Book review: Lanka’s Princess by Kavita Kane

By Nilesh Mondal

lankaIt is no easy task to write an epic, but a job more difficult than that would be to attempt retelling one of the most complicated and incredible epics to ever have been written. Kavita Kane does exactly that, although to her credit, she already is an established name in terms of retelling Indian mythology. One can only assume it was this confidence that made her choose to venture into the retelling of the Ramayana, the exploits of the Prince of Ayodhya and his nemesis, the king of Lanka. A retelling of such an enormous, extensive and breath-taking epic can be a hit-or-miss situation, where on one end lies the risk of falling prey to clichés or getting lost in the convoluted plot of the original epic, and on the other, the befitting reward of satisfaction.

Kavita Kane tackles this opportunity head on, and fortunately ends up with something of high finesse and value.

Lanka’s Princess takes us through the life and times of Princess Meenakshi, the only daughter of Rishi Vishravas and sister to Ravan, Kumbhakaran and Vibhishan. Meenakshi, born in a family no stranger to war and dark secrets, is regularly neglected by her mother and brothers, and reprimanded by her father. Her chances at a happy life are cut short repeatedly, driving her into a corner where hatred and spite engulfs her soul. The way these circumstances mould her character and prepare her for her role in the battle between Ram and Ravan, are fascinating and suspenseful to watch unfold. The slow transformation of kind and compassionate Princess Meenakshi into the ruthless and vengeful Surpanakha is heart-breaking to follow, and imparts a well-founded depth to her character, which makes it inevitable for us to sympathise with this deeply troubled villainous protagonist.

Despite being a retelling, or rather reimagining of the mythological epic, this story handles other contemporary sensitive issues with profound understanding and space as well. This is a revelation for the readers, as we are made to realise that issues of feminism and prevalent gender discrimination, insecurity based on looks and skin colour, honour killing, taboo on sexuality, sexual violence, and many others were alive and well even in the times of Shree Ram. The writer however, tackles these issues subtly and with much tact, weaving them into the narrative and not making the whole story about one particular issue alone, or appearing outright judgemental at any point of the narration.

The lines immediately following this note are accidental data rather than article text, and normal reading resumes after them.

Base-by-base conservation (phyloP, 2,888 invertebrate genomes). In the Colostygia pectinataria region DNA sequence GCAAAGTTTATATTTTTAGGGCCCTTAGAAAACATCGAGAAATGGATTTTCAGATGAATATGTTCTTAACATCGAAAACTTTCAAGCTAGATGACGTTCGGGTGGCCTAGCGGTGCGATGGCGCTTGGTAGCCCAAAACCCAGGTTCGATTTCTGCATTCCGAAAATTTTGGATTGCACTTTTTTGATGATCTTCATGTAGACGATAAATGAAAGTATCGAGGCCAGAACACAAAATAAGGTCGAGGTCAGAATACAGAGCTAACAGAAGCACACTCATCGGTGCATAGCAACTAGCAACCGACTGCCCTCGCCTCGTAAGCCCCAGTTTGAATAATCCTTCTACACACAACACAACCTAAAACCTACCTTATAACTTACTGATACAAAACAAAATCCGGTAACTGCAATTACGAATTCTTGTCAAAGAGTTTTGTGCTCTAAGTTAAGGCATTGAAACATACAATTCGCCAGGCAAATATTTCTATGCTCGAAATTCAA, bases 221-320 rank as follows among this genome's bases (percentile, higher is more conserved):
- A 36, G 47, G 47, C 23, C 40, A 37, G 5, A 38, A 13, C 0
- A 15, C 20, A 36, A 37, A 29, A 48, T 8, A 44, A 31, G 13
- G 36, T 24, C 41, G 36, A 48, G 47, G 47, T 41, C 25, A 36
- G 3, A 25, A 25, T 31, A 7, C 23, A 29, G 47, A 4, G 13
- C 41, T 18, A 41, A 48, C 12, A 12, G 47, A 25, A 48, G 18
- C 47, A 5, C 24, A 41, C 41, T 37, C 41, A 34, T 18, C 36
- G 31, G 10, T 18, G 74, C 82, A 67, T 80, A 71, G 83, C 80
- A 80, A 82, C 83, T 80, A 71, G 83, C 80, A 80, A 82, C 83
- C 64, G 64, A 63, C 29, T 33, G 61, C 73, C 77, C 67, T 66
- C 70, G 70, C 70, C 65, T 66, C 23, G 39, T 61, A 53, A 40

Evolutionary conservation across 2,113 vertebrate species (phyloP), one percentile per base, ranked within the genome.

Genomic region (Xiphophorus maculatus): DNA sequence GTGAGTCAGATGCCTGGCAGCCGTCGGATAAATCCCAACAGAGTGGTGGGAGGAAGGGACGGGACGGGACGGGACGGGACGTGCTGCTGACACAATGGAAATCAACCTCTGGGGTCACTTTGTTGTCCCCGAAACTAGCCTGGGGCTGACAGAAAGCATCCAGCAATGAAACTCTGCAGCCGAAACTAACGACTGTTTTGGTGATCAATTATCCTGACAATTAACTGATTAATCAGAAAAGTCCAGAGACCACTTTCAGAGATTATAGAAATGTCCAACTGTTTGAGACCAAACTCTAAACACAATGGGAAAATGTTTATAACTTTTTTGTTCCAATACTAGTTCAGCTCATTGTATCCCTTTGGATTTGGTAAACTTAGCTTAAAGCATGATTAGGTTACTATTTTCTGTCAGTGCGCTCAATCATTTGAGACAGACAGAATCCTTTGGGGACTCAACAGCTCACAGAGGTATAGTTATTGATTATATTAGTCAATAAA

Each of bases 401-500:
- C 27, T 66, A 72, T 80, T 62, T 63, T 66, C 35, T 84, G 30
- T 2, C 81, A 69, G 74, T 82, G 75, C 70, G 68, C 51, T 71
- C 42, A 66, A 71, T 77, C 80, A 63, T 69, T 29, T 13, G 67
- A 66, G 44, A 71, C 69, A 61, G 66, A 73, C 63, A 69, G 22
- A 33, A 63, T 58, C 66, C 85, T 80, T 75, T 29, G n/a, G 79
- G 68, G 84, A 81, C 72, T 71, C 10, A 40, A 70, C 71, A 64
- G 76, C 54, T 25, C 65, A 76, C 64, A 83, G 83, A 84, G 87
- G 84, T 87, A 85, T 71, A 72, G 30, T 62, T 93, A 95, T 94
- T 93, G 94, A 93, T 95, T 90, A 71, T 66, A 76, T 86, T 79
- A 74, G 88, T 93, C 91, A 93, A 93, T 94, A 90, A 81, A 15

The other characters in this book are just as fascinating; Ravan as the arrogant, invincible warrior with his profound weakness for beautiful women, Kaikesi as Meenakshi’s mother, excellent in schemes and emotionally wounded. Kumbhakaran steals the show in some scenes as the obese, sleeping giant who has a heart of gold and a sharp intellect to go with it. Mandodari, Ravan’s wife is also an example of a strong female persona, and exudes confidence in her occasional presence throughout the book.

This book does suffer from its share of flaws, of course. The inconsistent pace of narration throughout the story might seem a bit disconcerting at times. For example, although the childhood of Meenakshi is vividly detailed, her presence during the Great War between Ravan and Ram is mostly skipped, focusing only on some pivotal conversations and a brief mention of the war and its repercussions. Some descriptions of characters are repetitive, and at times the conversations between characters seem to be taking place in modern times, not the time period talked of in the Ramayan.

However these can be easily overlooked, especially when we consider the amount of research and dedication that has been put into the book. The tale of Meenakshi breaks our hearts, and yet, tells us volumes about the strength of a woman who has survived love, loss and rejection, only to rise up and fight again.

That, and the incredible prologue and epilogue sequences, make this book an important read, and gives the legacy of Meenakshi (whether we remember her as a princess, lover, warrior or monster), a much deserved voice.


The reviewer is currently pursuing an undergraduate degree in Power Engineering. When he’s not overwhelmed by the intricacies of engineering, he lets himself sink in a quagmire of unfinished stories and unwritten poetry.